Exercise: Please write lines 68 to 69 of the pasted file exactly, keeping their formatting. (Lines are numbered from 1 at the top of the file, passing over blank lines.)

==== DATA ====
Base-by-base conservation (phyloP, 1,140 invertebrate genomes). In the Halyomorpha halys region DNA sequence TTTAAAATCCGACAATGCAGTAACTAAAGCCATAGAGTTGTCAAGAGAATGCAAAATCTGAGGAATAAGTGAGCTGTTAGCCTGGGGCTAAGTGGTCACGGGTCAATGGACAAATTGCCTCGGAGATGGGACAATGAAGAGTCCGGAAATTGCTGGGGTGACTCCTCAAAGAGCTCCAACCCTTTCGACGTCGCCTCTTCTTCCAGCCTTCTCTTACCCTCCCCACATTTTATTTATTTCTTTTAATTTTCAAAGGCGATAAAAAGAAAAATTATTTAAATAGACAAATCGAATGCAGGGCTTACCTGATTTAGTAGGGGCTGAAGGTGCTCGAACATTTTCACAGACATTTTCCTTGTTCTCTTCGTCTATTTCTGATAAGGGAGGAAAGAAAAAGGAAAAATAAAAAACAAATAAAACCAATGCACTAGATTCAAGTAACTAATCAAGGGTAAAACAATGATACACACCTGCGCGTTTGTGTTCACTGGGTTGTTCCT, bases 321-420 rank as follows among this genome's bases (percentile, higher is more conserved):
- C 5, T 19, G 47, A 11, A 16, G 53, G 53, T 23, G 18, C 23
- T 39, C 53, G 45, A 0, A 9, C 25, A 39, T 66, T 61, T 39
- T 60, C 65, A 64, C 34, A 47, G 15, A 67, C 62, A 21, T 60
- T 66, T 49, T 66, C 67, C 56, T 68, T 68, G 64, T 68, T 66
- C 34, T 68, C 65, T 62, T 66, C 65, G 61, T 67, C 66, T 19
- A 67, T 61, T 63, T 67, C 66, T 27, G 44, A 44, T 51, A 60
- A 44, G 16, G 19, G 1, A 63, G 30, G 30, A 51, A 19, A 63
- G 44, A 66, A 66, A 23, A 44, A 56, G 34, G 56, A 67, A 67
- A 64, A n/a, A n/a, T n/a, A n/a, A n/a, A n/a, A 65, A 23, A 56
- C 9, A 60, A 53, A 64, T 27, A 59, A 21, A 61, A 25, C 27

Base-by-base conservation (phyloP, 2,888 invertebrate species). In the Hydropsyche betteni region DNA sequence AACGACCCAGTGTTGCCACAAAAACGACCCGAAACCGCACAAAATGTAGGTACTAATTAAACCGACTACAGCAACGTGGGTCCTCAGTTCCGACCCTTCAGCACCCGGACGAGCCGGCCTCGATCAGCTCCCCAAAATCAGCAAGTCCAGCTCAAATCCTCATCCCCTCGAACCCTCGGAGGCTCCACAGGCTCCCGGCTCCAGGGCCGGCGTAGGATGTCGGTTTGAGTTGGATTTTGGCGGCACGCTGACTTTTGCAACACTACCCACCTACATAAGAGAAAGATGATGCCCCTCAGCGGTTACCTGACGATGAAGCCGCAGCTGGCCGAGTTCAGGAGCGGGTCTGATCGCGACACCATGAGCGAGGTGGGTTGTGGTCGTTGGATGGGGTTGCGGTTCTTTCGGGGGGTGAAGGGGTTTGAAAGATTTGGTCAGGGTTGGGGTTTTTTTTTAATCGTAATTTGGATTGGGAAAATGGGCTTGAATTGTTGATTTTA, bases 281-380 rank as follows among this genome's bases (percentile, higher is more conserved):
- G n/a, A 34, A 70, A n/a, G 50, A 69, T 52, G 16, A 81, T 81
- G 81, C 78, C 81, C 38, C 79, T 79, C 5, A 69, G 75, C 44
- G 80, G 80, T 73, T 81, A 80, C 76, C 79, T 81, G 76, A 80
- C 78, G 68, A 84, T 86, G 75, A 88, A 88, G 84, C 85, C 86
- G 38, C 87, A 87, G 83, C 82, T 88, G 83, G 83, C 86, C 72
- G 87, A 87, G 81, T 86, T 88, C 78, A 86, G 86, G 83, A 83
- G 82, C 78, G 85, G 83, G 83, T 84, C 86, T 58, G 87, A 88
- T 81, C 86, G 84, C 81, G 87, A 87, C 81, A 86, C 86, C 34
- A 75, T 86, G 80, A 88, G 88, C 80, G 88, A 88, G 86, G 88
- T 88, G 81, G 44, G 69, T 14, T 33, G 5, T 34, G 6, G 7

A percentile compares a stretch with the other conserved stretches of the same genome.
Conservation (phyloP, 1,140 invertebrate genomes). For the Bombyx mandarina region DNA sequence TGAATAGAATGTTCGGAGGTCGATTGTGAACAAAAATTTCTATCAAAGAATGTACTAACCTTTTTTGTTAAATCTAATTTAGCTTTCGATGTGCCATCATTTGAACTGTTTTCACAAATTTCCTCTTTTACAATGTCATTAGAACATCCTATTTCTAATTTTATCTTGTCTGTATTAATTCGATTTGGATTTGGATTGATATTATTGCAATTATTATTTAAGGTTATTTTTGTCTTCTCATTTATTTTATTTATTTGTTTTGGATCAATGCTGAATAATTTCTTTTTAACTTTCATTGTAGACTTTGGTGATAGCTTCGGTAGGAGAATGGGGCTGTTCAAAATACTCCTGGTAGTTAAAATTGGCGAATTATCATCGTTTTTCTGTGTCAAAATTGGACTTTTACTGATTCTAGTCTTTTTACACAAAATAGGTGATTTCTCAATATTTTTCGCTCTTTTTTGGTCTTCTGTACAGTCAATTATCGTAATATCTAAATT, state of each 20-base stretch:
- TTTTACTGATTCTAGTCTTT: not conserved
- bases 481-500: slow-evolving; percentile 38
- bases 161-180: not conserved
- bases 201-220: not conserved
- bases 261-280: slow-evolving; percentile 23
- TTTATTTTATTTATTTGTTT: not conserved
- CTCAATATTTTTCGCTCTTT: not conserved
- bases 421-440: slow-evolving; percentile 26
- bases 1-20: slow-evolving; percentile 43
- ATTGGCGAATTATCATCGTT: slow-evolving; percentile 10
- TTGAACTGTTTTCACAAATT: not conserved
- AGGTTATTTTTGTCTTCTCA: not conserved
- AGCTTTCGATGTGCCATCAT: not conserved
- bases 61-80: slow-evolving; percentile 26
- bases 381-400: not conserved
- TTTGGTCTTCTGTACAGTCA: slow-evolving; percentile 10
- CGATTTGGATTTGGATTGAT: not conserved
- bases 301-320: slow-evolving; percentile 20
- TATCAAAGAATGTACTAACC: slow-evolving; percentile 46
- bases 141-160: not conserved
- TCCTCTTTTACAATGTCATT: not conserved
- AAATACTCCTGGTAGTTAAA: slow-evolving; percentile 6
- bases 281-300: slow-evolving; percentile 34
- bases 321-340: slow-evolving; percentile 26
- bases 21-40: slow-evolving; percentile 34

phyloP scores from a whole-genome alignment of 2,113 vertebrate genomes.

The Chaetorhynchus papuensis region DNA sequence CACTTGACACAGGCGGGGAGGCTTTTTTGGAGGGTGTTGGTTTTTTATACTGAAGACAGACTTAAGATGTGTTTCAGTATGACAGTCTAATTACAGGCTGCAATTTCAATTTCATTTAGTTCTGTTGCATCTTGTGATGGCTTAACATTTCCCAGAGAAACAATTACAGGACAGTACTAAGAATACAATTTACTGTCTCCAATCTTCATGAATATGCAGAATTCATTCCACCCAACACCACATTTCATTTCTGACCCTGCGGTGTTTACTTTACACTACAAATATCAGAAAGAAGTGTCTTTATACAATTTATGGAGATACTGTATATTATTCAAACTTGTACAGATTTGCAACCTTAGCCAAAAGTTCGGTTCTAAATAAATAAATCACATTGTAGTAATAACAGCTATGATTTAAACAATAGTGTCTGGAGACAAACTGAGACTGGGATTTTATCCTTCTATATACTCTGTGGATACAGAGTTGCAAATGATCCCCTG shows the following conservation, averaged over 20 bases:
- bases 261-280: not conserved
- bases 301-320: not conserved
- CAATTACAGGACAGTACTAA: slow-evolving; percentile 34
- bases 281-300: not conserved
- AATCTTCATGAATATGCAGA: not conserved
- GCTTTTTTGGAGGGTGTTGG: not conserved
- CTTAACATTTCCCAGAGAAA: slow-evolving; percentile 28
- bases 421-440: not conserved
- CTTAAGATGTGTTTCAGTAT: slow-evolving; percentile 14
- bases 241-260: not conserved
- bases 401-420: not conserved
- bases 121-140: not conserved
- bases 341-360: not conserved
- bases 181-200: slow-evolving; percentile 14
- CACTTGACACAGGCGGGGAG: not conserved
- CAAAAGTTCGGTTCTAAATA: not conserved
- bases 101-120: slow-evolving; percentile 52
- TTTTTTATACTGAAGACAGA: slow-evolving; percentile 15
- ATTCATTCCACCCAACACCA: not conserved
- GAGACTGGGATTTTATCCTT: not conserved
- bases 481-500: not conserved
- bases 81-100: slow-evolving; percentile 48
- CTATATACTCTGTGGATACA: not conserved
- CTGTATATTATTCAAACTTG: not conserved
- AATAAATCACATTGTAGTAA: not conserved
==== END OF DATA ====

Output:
- bases 101-120: slow-evolving; percentile 52
- TTTTTTATACTGAAGACAGA: slow-evolving; percentile 15